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How to Read Theology: Engaging Doctrine Critically and Charitably
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How to Read Theology: Engaging Doctrine Critically and Charitably

by

Baker Academic 2018

Runs on Windows, Mac and mobile.

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Gathering Interest

Overview

This handy, accessible introduction to reading theology helps readers engage doctrine critically and charitably. It serves as a primer to theological texts, offering practical guidelines for assessing theology and equipping the next generation of pastors and theologians to read theological literature wisely–even when they might disagree with it. An ideal theology textbook, it is especially well suited for students reading theological literature and discussing doctrine for the first time.

In the Logos edition, this volume is enhanced by amazing functionality. Important terms link to dictionaries, encyclopedias, and a wealth of other resources in your digital library. Perform powerful searches to find exactly what you’re looking for. Take the discussion with you using tablet and mobile apps. With Logos Bible Software, the most efficient and comprehensive research tools are in one place, so you get the most out of your study.

Key Features

  • Discusses how to read theology critically even when encountering opposing viewpoints
  • Offers a primer on reading theology especially useful for students new to theology

Contents

  • Prologue: What Kind of Book Is This?
  • Part 1: On Reading Charitably
    • Enemies of Love: The Challenge of Reading Theology Charitably
    • Context, Context, Context: The Backstory of Theology
  • Part 2: On Reading Critically
    • The Bible Tells Me So: Theology and Scripture
    • Haven’t We Heard This Before? Theology and Tradition
    • Believing Possible Things: Theology and Reason
    • The Trial of Real Life: Theology and Experience
  • Epilogue: Practice Makes Perceptive

Praise for the Print Edition

I have long believed that the Golden Rule applies to how we read theology. To substantiate my belief, I can now point people to Uche Anizor’s book. We live in a toxic age of ever-increasing polarization, where charitable discourse is too often the exception rather than the rule. Anizor calls us to read others as charitably as we can before criticizing them as fairly as we can. This is just the tonic we need. How to Read Theology does not simply prescribe but also casts a vision and offers concrete guidance for anyone who wants to become the kind of person who can read theology well. Anizor convincingly argues that the charitable reading is also the most intelligent reading. So take, read, and in reading learn how to read even better.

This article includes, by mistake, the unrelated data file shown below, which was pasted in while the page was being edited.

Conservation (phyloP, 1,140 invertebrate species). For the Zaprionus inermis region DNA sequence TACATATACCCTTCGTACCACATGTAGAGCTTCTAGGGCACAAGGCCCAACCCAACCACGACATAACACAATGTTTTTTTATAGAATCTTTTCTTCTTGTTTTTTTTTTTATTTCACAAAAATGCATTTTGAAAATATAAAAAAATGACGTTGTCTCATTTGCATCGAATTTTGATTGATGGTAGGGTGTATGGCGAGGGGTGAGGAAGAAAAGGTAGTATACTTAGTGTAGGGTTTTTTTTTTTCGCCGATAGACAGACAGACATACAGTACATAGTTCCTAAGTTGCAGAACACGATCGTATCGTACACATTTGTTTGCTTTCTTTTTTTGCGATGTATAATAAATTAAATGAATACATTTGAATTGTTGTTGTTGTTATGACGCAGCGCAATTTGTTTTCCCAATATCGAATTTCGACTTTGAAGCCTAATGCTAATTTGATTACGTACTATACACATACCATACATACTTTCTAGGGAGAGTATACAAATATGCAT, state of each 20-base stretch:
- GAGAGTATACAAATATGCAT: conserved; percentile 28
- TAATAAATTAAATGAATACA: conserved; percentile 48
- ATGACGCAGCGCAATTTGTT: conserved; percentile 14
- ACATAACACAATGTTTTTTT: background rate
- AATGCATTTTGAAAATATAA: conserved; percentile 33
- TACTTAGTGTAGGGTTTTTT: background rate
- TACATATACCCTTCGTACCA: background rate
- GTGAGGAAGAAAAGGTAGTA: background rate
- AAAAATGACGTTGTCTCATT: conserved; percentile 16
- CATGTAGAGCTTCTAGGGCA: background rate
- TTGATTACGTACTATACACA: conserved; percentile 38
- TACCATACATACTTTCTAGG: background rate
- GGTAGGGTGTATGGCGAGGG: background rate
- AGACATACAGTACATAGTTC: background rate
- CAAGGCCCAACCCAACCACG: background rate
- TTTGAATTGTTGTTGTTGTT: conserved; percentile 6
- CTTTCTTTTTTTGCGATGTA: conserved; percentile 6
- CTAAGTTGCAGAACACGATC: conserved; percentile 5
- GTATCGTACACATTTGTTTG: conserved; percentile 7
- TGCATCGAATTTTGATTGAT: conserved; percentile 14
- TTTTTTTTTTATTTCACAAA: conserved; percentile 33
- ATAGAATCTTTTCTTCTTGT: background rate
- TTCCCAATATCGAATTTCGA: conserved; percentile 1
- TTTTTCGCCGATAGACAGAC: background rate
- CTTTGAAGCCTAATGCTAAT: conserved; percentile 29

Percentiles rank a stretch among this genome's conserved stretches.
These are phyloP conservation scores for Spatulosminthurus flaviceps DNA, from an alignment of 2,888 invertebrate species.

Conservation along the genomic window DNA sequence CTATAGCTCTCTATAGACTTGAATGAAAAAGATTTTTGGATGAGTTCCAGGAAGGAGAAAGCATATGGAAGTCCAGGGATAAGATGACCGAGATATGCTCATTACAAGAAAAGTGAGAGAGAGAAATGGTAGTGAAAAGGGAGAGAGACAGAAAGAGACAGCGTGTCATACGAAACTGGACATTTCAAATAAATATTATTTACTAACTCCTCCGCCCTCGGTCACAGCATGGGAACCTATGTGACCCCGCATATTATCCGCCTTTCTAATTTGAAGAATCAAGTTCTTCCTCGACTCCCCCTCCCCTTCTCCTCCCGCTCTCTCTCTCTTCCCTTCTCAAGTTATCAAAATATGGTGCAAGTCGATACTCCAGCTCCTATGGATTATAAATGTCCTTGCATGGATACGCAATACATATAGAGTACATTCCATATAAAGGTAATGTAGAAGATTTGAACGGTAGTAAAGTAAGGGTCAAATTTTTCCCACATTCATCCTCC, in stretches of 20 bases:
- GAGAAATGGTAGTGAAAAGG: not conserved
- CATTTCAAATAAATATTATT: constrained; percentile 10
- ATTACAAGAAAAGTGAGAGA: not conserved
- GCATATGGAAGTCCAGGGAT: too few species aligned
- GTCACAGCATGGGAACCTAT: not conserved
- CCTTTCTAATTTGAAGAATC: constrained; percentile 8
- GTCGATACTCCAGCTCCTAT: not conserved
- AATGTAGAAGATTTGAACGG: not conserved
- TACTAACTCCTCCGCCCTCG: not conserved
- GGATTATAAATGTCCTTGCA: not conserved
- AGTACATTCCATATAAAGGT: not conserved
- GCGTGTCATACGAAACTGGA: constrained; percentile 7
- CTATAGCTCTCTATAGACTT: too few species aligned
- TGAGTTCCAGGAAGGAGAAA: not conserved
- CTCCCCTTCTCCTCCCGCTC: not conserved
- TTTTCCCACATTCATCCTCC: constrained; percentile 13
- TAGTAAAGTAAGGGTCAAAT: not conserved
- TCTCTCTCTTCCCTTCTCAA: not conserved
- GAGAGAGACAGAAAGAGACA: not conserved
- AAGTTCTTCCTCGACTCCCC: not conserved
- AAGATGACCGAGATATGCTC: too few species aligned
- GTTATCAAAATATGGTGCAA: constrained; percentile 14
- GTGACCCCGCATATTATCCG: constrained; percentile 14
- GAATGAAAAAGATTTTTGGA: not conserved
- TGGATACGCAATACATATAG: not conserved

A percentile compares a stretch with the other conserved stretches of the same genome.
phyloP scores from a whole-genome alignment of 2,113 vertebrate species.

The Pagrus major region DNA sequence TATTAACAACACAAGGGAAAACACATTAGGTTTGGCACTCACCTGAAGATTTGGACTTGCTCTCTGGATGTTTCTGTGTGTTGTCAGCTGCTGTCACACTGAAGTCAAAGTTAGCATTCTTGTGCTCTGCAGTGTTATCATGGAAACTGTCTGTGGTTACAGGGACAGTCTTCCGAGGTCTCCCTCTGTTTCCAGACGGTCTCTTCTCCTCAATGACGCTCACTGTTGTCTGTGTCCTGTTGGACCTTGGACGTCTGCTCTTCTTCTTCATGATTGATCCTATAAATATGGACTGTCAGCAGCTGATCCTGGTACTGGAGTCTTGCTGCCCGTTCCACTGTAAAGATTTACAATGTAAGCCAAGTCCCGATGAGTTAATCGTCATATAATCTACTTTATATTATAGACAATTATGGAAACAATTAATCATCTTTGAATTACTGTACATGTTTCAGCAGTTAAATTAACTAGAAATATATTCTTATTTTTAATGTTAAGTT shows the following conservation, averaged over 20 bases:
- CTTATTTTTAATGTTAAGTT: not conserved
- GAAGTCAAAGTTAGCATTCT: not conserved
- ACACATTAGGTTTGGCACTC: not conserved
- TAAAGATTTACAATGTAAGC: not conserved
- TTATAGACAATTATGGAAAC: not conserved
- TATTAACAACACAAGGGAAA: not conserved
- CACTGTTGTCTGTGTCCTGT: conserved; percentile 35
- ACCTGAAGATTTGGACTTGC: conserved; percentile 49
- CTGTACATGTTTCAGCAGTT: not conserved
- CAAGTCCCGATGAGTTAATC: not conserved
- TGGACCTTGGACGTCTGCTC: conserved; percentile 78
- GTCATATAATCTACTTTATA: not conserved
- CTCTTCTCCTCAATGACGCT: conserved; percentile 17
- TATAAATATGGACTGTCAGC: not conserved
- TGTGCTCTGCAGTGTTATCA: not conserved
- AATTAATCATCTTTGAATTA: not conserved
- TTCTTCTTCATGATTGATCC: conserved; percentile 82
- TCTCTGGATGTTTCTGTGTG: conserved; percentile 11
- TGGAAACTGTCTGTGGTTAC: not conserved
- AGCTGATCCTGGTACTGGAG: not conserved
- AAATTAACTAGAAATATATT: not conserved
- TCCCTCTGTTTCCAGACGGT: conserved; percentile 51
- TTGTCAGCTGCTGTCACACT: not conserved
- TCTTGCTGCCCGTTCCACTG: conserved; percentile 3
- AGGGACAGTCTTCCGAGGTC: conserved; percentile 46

Kevin J. Vanhoozer, research professor of systematic theology, Trinity Evangelical Divinity School

This much-needed book guides students to a careful reading of theology that is both charitable and critical in a time when, far too often, readings of theology lack both characteristics. Anizor offers a guide replete with carefully chosen and diverse sources that will help readers understand how to read theology, a task that many times goes undiscussed in introductory courses. This book will be a vital resource for instructors, students, and general readers.

Mary M. Veeneman, associate professor of biblical and theological studies, North Park University

Uche Anizor’s wonderfully crafted book explains, as the title says, how to read theology. What’s more, it exhibits the balance Anizor commends in his subtitle: it’s both critical and charitable. In a culture full of polarized thinking, characteristics such as nuance, fairness, and balance are as valuable as they are rare. I highly recommend Anizor’s guidance to anyone who aspires to do responsible evangelical theology.

David K. Clark, professor of theology, Bethel Seminary

Product Details

About Uche Anizor

Uche Anizor (PhD, Wheaton College) is associate professor of biblical and theological studies at Talbot School of Theology, Biola University, in La Mirada, California. He is the author or coauthor of several books, including Representing Christ: A Vision for the Priesthood of All Believers.

Sample Pages from the Print Edition